- Practise visualization to prepare with better foreknowledge of how an opportunity to perform might turn out, as it gives a better sense of what to expect under similar situations and subsequently helps manage arousal levels and the ability to find the IZOF.
- Breathing exercises go a long way in managing cortisol levels, stress regulation, and the determination of IZOF in the body physiology; they also help maintain the integrity of the parasympathetic nervous system in calming the mind and body under intense pressure situations. One breathing technique that can be considered a rule of thumb in times that require an increase in arousal levels is practising deep and fast inhalations, coupled with long and slow exhalations to reduce arousal.
Perception of the situation aids in maintaining and regulating arousal levels in the body. It is the thin blurry line that separates elite performance and detrimental anxiety. Being able to perceive stressful stimuli through the right lens is extremely important to determine the optimal level of arousal required to beat that particular stress source using a pre-existing skillset.
One method to follow for the hacking of optimal performance under pressure would be exploring the boundaries of arousal levels to find your own IZOF. An interesting fact about the prefrontal cortex is that it is the final part of the brain to develop completely. Most neuroscientists and brain researchers agree that the brain is not fully formed till about the age of 25. Therefore, we can understand that time and training are required in journey of finding your own IZOF. The right strategy and technical ability, coupled with the right perception of the situation, will help in leaving nothing to chance and everything to peak performance.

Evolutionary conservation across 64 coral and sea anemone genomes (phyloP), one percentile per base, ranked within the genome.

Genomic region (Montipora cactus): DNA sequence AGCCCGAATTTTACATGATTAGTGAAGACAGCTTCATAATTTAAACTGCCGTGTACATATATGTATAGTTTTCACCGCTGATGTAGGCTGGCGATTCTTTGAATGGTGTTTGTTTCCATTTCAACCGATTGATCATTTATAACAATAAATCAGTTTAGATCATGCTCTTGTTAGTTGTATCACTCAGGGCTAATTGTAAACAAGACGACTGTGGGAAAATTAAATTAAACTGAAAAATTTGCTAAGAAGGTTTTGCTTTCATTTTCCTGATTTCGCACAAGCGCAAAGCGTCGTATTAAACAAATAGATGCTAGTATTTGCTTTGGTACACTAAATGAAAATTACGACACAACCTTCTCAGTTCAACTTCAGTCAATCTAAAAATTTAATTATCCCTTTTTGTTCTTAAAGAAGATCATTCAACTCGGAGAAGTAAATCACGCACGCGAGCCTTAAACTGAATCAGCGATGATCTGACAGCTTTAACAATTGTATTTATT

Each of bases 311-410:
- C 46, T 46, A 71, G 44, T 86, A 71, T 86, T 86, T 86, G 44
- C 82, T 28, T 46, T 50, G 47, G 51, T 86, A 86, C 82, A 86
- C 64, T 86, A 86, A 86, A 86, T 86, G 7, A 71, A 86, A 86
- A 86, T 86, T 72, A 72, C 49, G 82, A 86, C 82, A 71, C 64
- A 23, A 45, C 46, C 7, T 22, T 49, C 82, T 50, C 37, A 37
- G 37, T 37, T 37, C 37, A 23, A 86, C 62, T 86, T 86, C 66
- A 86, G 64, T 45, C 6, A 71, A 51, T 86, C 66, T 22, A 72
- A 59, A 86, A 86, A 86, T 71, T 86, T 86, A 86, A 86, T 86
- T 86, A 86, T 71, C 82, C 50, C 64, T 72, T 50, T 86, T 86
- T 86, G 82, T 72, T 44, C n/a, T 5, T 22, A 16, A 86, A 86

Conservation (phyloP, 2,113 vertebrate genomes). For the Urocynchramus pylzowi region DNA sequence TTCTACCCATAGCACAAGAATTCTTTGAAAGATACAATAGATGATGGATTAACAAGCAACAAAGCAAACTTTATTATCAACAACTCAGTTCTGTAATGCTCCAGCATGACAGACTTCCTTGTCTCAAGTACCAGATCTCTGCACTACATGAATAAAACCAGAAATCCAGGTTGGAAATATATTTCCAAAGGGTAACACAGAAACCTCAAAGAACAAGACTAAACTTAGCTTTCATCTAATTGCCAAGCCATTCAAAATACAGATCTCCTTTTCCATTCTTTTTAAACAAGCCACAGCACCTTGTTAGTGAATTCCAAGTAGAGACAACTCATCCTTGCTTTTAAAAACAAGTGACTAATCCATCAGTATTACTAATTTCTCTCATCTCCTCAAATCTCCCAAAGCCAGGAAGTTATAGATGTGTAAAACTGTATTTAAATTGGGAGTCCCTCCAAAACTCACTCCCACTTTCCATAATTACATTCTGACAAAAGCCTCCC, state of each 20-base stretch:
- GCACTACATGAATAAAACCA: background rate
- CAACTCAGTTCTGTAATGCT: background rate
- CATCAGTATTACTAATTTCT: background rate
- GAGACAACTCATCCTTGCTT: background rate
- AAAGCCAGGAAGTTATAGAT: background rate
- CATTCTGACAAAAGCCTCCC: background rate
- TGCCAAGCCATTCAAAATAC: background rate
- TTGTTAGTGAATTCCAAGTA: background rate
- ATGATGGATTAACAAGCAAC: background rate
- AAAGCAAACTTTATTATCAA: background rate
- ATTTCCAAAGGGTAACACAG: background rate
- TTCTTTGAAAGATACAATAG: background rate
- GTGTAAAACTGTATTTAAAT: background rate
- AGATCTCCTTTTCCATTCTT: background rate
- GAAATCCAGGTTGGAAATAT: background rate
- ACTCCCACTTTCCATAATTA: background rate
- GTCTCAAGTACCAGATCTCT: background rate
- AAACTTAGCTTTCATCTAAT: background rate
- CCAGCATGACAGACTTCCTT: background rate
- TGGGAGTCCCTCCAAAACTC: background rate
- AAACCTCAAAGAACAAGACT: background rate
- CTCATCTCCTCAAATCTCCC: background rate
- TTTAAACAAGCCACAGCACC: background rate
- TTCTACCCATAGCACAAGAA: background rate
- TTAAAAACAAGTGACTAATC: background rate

Disclaimer: The contents of this article are for general information and educational purposes only. It neither provides any medical advice nor intends to substitute professional medical opinion on the treatment, diagnosis, prevention, or alleviation of any disease, disorder, or disability. Always consult with your doctor or qualified healthcare professional about your health condition and/or concerns before undertaking a new healthcare regimen including making any dietary or lifestyle changes.